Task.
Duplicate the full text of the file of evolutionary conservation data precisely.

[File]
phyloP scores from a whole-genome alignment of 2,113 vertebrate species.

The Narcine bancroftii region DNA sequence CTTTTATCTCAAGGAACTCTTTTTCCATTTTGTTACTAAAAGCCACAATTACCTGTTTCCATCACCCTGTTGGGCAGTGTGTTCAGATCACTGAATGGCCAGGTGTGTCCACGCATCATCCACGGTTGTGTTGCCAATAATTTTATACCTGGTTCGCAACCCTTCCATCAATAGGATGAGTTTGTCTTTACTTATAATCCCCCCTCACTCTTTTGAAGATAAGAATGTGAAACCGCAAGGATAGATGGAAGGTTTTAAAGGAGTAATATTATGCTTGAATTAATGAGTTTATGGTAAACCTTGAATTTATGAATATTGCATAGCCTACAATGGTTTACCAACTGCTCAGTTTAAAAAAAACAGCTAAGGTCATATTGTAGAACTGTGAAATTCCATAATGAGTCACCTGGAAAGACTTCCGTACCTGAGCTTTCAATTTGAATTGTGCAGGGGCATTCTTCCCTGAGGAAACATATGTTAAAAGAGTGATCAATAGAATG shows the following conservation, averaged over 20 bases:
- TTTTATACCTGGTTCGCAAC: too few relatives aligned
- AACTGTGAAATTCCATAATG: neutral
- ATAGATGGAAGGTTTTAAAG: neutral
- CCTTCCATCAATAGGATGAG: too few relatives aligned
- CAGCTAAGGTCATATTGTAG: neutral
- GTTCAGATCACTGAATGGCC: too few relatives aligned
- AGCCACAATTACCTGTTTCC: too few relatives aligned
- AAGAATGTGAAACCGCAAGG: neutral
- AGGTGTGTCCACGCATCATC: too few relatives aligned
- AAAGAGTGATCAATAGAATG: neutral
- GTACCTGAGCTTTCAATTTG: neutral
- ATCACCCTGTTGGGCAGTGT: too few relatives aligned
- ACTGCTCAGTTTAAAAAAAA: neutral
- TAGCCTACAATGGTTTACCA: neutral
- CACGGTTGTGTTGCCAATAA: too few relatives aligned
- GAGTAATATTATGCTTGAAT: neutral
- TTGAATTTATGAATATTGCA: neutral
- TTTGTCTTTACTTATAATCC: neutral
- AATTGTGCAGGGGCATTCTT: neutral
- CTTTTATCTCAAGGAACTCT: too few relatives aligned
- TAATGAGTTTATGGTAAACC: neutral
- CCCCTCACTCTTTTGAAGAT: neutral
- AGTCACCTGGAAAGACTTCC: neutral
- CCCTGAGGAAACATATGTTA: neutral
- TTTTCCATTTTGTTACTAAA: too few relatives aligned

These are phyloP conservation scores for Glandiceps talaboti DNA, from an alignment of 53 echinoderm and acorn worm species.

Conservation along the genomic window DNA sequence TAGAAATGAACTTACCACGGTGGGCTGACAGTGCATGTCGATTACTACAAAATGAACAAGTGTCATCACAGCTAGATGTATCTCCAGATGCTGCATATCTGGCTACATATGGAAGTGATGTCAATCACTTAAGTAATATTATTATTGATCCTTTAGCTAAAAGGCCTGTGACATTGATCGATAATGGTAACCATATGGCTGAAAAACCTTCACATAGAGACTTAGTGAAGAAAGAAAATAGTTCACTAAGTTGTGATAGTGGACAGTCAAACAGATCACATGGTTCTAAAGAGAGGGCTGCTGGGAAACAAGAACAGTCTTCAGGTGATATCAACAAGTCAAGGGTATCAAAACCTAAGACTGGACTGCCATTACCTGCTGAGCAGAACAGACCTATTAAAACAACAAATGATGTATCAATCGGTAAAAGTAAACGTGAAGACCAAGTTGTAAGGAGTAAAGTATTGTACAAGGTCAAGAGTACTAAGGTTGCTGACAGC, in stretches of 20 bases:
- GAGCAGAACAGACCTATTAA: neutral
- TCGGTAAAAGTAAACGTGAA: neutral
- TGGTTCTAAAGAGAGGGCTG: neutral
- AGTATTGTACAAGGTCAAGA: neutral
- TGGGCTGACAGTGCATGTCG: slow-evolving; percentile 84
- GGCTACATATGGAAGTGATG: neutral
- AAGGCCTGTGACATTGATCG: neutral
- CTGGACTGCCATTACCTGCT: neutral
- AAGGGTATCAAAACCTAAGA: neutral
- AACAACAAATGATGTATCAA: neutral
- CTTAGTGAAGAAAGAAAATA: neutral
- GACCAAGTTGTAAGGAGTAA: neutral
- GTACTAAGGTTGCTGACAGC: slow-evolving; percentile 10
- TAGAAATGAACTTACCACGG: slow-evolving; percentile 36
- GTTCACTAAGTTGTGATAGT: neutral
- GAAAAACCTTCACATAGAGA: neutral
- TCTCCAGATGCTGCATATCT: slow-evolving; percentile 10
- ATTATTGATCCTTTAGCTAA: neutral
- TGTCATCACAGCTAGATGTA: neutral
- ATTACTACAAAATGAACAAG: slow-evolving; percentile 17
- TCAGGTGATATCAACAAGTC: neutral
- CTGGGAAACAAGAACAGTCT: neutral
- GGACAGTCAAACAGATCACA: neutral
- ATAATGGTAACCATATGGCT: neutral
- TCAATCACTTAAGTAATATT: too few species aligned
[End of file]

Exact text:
phyloP scores from a whole-genome alignment of 2,113 vertebrate species.

The Narcine bancroftii region DNA sequence CTTTTATCTCAAGGAACTCTTTTTCCATTTTGTTACTAAAAGCCACAATTACCTGTTTCCATCACCCTGTTGGGCAGTGTGTTCAGATCACTGAATGGCCAGGTGTGTCCACGCATCATCCACGGTTGTGTTGCCAATAATTTTATACCTGGTTCGCAACCCTTCCATCAATAGGATGAGTTTGTCTTTACTTATAATCCCCCCTCACTCTTTTGAAGATAAGAATGTGAAACCGCAAGGATAGATGGAAGGTTTTAAAGGAGTAATATTATGCTTGAATTAATGAGTTTATGGTAAACCTTGAATTTATGAATATTGCATAGCCTACAATGGTTTACCAACTGCTCAGTTTAAAAAAAACAGCTAAGGTCATATTGTAGAACTGTGAAATTCCATAATGAGTCACCTGGAAAGACTTCCGTACCTGAGCTTTCAATTTGAATTGTGCAGGGGCATTCTTCCCTGAGGAAACATATGTTAAAAGAGTGATCAATAGAATG shows the following conservation, averaged over 20 bases:
- TTTTATACCTGGTTCGCAAC: too few relatives aligned
- AACTGTGAAATTCCATAATG: neutral
- ATAGATGGAAGGTTTTAAAG: neutral
- CCTTCCATCAATAGGATGAG: too few relatives aligned
- CAGCTAAGGTCATATTGTAG: neutral
- GTTCAGATCACTGAATGGCC: too few relatives aligned
- AGCCACAATTACCTGTTTCC: too few relatives aligned
- AAGAATGTGAAACCGCAAGG: neutral
- AGGTGTGTCCACGCATCATC: too few relatives aligned
- AAAGAGTGATCAATAGAATG: neutral
- GTACCTGAGCTTTCAATTTG: neutral
- ATCACCCTGTTGGGCAGTGT: too few relatives aligned
- ACTGCTCAGTTTAAAAAAAA: neutral
- TAGCCTACAATGGTTTACCA: neutral
- CACGGTTGTGTTGCCAATAA: too few relatives aligned
- GAGTAATATTATGCTTGAAT: neutral
- TTGAATTTATGAATATTGCA: neutral
- TTTGTCTTTACTTATAATCC: neutral
- AATTGTGCAGGGGCATTCTT: neutral
- CTTTTATCTCAAGGAACTCT: too few relatives aligned
- TAATGAGTTTATGGTAAACC: neutral
- CCCCTCACTCTTTTGAAGAT: neutral
- AGTCACCTGGAAAGACTTCC: neutral
- CCCTGAGGAAACATATGTTA: neutral
- TTTTCCATTTTGTTACTAAA: too few relatives aligned

These are phyloP conservation scores for Glandiceps talaboti DNA, from an alignment of 53 echinoderm and acorn worm species.

Conservation along the genomic window DNA sequence TAGAAATGAACTTACCACGGTGGGCTGACAGTGCATGTCGATTACTACAAAATGAACAAGTGTCATCACAGCTAGATGTATCTCCAGATGCTGCATATCTGGCTACATATGGAAGTGATGTCAATCACTTAAGTAATATTATTATTGATCCTTTAGCTAAAAGGCCTGTGACATTGATCGATAATGGTAACCATATGGCTGAAAAACCTTCACATAGAGACTTAGTGAAGAAAGAAAATAGTTCACTAAGTTGTGATAGTGGACAGTCAAACAGATCACATGGTTCTAAAGAGAGGGCTGCTGGGAAACAAGAACAGTCTTCAGGTGATATCAACAAGTCAAGGGTATCAAAACCTAAGACTGGACTGCCATTACCTGCTGAGCAGAACAGACCTATTAAAACAACAAATGATGTATCAATCGGTAAAAGTAAACGTGAAGACCAAGTTGTAAGGAGTAAAGTATTGTACAAGGTCAAGAGTACTAAGGTTGCTGACAGC, in stretches of 20 bases:
- GAGCAGAACAGACCTATTAA: neutral
- TCGGTAAAAGTAAACGTGAA: neutral
- TGGTTCTAAAGAGAGGGCTG: neutral
- AGTATTGTACAAGGTCAAGA: neutral
- TGGGCTGACAGTGCATGTCG: slow-evolving; percentile 84
- GGCTACATATGGAAGTGATG: neutral
- AAGGCCTGTGACATTGATCG: neutral
- CTGGACTGCCATTACCTGCT: neutral
- AAGGGTATCAAAACCTAAGA: neutral
- AACAACAAATGATGTATCAA: neutral
- CTTAGTGAAGAAAGAAAATA: neutral
- GACCAAGTTGTAAGGAGTAA: neutral
- GTACTAAGGTTGCTGACAGC: slow-evolving; percentile 10
- TAGAAATGAACTTACCACGG: slow-evolving; percentile 36
- GTTCACTAAGTTGTGATAGT: neutral
- GAAAAACCTTCACATAGAGA: neutral
- TCTCCAGATGCTGCATATCT: slow-evolving; percentile 10
- ATTATTGATCCTTTAGCTAA: neutral
- TGTCATCACAGCTAGATGTA: neutral
- ATTACTACAAAATGAACAAG: slow-evolving; percentile 17
- TCAGGTGATATCAACAAGTC: neutral
- CTGGGAAACAAGAACAGTCT: neutral
- GGACAGTCAAACAGATCACA: neutral
- ATAATGGTAACCATATGGCT: neutral
- TCAATCACTTAAGTAATATT: too few species aligned